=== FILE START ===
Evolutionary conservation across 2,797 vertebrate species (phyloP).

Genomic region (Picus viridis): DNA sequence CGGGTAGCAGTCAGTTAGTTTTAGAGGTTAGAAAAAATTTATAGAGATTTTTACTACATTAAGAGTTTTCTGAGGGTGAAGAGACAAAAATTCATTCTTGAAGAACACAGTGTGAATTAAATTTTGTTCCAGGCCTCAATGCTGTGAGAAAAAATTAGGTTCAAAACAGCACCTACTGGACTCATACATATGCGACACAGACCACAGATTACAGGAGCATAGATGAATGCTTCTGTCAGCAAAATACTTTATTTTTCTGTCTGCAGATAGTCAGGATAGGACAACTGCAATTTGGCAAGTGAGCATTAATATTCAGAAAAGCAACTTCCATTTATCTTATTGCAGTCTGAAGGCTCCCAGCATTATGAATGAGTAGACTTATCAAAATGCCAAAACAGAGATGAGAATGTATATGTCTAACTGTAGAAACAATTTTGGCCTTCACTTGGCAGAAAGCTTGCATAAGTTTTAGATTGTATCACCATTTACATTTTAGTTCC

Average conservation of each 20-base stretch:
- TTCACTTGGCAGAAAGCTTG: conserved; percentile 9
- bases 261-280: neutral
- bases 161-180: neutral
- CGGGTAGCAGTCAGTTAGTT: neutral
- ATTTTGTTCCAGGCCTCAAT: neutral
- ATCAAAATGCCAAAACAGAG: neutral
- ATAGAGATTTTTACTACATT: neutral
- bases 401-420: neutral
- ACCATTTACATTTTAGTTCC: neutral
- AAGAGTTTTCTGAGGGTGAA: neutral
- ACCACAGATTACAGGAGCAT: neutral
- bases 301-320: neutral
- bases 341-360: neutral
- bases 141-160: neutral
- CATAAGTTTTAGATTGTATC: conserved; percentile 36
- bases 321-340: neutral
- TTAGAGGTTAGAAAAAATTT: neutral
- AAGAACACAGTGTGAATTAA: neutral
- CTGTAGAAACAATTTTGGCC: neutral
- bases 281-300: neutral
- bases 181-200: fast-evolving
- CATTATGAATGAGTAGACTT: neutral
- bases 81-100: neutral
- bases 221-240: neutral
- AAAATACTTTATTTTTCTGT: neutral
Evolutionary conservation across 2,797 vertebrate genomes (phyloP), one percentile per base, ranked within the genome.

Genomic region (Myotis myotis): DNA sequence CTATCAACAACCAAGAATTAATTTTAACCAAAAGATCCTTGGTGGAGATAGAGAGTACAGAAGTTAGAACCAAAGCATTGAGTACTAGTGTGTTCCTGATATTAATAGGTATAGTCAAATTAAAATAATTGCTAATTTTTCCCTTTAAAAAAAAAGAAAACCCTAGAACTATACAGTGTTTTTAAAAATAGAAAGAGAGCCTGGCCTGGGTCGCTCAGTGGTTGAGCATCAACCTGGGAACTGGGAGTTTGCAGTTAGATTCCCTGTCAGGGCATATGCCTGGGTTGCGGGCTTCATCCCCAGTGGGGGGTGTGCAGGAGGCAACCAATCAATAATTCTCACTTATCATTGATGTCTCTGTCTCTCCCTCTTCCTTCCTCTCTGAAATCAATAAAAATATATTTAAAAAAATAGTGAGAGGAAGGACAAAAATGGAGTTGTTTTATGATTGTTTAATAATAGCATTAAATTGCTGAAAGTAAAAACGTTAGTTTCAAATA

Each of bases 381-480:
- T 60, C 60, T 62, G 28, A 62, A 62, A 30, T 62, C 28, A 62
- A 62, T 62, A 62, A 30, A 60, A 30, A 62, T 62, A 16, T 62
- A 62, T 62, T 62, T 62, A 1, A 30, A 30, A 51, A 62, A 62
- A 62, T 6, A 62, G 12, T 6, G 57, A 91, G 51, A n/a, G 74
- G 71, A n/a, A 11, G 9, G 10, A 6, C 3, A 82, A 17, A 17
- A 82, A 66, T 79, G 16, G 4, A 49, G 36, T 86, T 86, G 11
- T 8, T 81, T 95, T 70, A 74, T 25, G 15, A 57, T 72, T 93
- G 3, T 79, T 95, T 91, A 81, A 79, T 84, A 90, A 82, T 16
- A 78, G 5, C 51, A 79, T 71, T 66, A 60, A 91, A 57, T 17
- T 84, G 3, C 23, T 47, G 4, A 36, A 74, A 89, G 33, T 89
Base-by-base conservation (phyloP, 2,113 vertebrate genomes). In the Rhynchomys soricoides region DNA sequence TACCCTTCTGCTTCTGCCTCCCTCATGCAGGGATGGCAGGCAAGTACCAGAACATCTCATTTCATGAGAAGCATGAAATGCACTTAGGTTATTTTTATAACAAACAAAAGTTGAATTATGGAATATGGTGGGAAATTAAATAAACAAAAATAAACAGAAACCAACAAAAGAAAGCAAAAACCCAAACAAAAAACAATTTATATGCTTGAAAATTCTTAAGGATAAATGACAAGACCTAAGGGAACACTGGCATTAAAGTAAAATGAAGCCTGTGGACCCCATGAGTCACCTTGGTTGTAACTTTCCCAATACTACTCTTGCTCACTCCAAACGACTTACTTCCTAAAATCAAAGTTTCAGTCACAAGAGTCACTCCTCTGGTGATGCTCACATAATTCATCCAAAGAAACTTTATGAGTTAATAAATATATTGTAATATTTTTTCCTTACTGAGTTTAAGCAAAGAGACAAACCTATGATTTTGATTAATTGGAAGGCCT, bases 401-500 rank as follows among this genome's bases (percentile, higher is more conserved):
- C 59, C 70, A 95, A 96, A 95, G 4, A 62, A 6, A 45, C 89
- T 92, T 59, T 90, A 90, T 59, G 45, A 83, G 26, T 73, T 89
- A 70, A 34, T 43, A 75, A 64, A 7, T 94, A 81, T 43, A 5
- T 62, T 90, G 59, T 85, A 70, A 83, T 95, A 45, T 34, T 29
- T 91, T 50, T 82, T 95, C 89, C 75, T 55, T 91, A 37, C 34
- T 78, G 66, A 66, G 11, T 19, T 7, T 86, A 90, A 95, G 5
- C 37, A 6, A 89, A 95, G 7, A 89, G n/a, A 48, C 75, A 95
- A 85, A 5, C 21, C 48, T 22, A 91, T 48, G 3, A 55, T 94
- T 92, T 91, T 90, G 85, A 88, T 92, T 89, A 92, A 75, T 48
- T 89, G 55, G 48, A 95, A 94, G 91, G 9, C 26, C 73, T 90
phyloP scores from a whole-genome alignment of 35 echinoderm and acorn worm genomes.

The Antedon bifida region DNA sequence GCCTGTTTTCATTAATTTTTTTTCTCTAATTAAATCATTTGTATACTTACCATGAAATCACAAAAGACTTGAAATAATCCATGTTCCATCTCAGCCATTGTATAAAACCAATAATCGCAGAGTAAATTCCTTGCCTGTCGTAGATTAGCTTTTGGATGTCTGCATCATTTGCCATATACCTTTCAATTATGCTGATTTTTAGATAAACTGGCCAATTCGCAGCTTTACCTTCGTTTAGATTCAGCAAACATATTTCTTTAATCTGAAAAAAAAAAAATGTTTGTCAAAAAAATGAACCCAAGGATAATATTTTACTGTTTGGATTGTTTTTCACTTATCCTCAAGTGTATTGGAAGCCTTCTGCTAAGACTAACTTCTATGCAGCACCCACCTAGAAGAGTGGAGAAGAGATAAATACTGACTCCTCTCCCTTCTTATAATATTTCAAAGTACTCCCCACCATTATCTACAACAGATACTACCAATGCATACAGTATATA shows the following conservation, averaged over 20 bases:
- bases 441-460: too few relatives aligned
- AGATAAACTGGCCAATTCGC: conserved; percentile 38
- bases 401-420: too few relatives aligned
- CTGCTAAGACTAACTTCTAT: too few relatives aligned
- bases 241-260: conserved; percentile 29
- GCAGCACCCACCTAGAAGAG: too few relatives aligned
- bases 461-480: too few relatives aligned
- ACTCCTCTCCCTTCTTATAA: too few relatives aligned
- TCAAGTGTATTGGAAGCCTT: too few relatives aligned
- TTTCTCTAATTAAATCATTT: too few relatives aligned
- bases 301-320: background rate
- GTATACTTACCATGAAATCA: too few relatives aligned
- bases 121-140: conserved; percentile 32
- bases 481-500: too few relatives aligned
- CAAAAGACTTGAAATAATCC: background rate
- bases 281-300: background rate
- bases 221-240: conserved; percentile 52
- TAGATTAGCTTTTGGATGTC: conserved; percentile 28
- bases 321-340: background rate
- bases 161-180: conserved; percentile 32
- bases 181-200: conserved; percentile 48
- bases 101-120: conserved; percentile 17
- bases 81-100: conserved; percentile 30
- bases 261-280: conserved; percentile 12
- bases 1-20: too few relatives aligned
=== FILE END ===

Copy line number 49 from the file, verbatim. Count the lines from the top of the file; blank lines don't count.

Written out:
- C 37, A 6, A 89, A 95, G 7, A 89, G n/a, A 48, C 75, A 95